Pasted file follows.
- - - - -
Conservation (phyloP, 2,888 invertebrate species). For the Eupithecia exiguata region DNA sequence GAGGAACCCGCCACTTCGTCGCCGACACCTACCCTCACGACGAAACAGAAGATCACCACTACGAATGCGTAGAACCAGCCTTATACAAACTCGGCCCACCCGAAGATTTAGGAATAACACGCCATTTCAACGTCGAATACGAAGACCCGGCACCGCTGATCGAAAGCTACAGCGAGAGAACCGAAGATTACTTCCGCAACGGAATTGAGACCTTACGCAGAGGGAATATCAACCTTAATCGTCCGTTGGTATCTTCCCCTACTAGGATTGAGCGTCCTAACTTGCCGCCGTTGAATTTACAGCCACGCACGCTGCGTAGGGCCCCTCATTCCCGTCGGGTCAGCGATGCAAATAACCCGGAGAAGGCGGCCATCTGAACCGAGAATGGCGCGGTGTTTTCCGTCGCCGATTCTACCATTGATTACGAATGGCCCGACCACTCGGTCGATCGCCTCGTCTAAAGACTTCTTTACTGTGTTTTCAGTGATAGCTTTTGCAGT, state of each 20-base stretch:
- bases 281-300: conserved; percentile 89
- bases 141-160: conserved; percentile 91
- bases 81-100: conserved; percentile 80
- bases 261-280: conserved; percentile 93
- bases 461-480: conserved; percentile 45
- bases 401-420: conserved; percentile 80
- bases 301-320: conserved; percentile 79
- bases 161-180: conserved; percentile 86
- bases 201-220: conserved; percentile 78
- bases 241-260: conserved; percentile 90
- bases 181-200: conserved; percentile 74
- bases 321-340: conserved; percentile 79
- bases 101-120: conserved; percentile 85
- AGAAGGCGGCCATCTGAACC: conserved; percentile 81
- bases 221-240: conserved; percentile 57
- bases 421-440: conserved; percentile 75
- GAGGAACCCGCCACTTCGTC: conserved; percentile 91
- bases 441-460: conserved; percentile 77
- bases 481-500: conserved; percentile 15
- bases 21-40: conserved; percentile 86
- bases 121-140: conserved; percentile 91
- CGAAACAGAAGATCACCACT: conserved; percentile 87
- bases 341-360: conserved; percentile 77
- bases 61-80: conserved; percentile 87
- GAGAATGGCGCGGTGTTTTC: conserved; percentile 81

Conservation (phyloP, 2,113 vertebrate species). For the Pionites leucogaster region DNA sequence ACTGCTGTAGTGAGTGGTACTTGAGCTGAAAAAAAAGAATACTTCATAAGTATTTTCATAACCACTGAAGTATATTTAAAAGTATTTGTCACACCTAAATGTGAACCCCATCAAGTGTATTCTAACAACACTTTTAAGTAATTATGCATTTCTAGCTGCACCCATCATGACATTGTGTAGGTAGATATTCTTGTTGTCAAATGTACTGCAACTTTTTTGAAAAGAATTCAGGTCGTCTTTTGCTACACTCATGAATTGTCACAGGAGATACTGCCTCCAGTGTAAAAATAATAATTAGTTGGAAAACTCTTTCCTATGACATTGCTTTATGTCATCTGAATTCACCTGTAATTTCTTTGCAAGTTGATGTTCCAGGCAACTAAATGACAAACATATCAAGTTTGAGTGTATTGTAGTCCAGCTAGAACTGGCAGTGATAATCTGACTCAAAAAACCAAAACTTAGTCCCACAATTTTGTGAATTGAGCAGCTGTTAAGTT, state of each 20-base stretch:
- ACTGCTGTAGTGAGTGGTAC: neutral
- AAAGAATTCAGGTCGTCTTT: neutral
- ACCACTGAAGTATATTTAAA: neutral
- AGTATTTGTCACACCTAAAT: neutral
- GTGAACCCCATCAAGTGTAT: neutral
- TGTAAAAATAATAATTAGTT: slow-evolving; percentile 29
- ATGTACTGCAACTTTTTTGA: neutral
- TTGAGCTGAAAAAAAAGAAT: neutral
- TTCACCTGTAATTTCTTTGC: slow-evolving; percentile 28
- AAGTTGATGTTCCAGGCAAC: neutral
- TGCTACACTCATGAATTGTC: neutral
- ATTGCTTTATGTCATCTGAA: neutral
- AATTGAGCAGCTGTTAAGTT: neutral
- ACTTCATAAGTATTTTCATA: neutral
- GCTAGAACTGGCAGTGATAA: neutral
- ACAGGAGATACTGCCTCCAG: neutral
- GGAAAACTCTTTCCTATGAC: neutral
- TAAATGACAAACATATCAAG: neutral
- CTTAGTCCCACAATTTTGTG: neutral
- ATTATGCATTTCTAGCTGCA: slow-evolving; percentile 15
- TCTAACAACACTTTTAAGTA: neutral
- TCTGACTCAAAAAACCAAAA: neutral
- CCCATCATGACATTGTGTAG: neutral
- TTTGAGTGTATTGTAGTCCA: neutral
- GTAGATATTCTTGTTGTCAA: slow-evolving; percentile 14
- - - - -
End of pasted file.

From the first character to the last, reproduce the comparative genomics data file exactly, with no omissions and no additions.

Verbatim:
Conservation (phyloP, 2,888 invertebrate species). For the Eupithecia exiguata region DNA sequence GAGGAACCCGCCACTTCGTCGCCGACACCTACCCTCACGACGAAACAGAAGATCACCACTACGAATGCGTAGAACCAGCCTTATACAAACTCGGCCCACCCGAAGATTTAGGAATAACACGCCATTTCAACGTCGAATACGAAGACCCGGCACCGCTGATCGAAAGCTACAGCGAGAGAACCGAAGATTACTTCCGCAACGGAATTGAGACCTTACGCAGAGGGAATATCAACCTTAATCGTCCGTTGGTATCTTCCCCTACTAGGATTGAGCGTCCTAACTTGCCGCCGTTGAATTTACAGCCACGCACGCTGCGTAGGGCCCCTCATTCCCGTCGGGTCAGCGATGCAAATAACCCGGAGAAGGCGGCCATCTGAACCGAGAATGGCGCGGTGTTTTCCGTCGCCGATTCTACCATTGATTACGAATGGCCCGACCACTCGGTCGATCGCCTCGTCTAAAGACTTCTTTACTGTGTTTTCAGTGATAGCTTTTGCAGT, state of each 20-base stretch:
- bases 281-300: conserved; percentile 89
- bases 141-160: conserved; percentile 91
- bases 81-100: conserved; percentile 80
- bases 261-280: conserved; percentile 93
- bases 461-480: conserved; percentile 45
- bases 401-420: conserved; percentile 80
- bases 301-320: conserved; percentile 79
- bases 161-180: conserved; percentile 86
- bases 201-220: conserved; percentile 78
- bases 241-260: conserved; percentile 90
- bases 181-200: conserved; percentile 74
- bases 321-340: conserved; percentile 79
- bases 101-120: conserved; percentile 85
- AGAAGGCGGCCATCTGAACC: conserved; percentile 81
- bases 221-240: conserved; percentile 57
- bases 421-440: conserved; percentile 75
- GAGGAACCCGCCACTTCGTC: conserved; percentile 91
- bases 441-460: conserved; percentile 77
- bases 481-500: conserved; percentile 15
- bases 21-40: conserved; percentile 86
- bases 121-140: conserved; percentile 91
- CGAAACAGAAGATCACCACT: conserved; percentile 87
- bases 341-360: conserved; percentile 77
- bases 61-80: conserved; percentile 87
- GAGAATGGCGCGGTGTTTTC: conserved; percentile 81

Conservation (phyloP, 2,113 vertebrate species). For the Pionites leucogaster region DNA sequence ACTGCTGTAGTGAGTGGTACTTGAGCTGAAAAAAAAGAATACTTCATAAGTATTTTCATAACCACTGAAGTATATTTAAAAGTATTTGTCACACCTAAATGTGAACCCCATCAAGTGTATTCTAACAACACTTTTAAGTAATTATGCATTTCTAGCTGCACCCATCATGACATTGTGTAGGTAGATATTCTTGTTGTCAAATGTACTGCAACTTTTTTGAAAAGAATTCAGGTCGTCTTTTGCTACACTCATGAATTGTCACAGGAGATACTGCCTCCAGTGTAAAAATAATAATTAGTTGGAAAACTCTTTCCTATGACATTGCTTTATGTCATCTGAATTCACCTGTAATTTCTTTGCAAGTTGATGTTCCAGGCAACTAAATGACAAACATATCAAGTTTGAGTGTATTGTAGTCCAGCTAGAACTGGCAGTGATAATCTGACTCAAAAAACCAAAACTTAGTCCCACAATTTTGTGAATTGAGCAGCTGTTAAGTT, state of each 20-base stretch:
- ACTGCTGTAGTGAGTGGTAC: neutral
- AAAGAATTCAGGTCGTCTTT: neutral
- ACCACTGAAGTATATTTAAA: neutral
- AGTATTTGTCACACCTAAAT: neutral
- GTGAACCCCATCAAGTGTAT: neutral
- TGTAAAAATAATAATTAGTT: slow-evolving; percentile 29
- ATGTACTGCAACTTTTTTGA: neutral
- TTGAGCTGAAAAAAAAGAAT: neutral
- TTCACCTGTAATTTCTTTGC: slow-evolving; percentile 28
- AAGTTGATGTTCCAGGCAAC: neutral
- TGCTACACTCATGAATTGTC: neutral
- ATTGCTTTATGTCATCTGAA: neutral
- AATTGAGCAGCTGTTAAGTT: neutral
- ACTTCATAAGTATTTTCATA: neutral
- GCTAGAACTGGCAGTGATAA: neutral
- ACAGGAGATACTGCCTCCAG: neutral
- GGAAAACTCTTTCCTATGAC: neutral
- TAAATGACAAACATATCAAG: neutral
- CTTAGTCCCACAATTTTGTG: neutral
- ATTATGCATTTCTAGCTGCA: slow-evolving; percentile 15
- TCTAACAACACTTTTAAGTA: neutral
- TCTGACTCAAAAAACCAAAA: neutral
- CCCATCATGACATTGTGTAG: neutral
- TTTGAGTGTATTGTAGTCCA: neutral
- GTAGATATTCTTGTTGTCAA: slow-evolving; percentile 14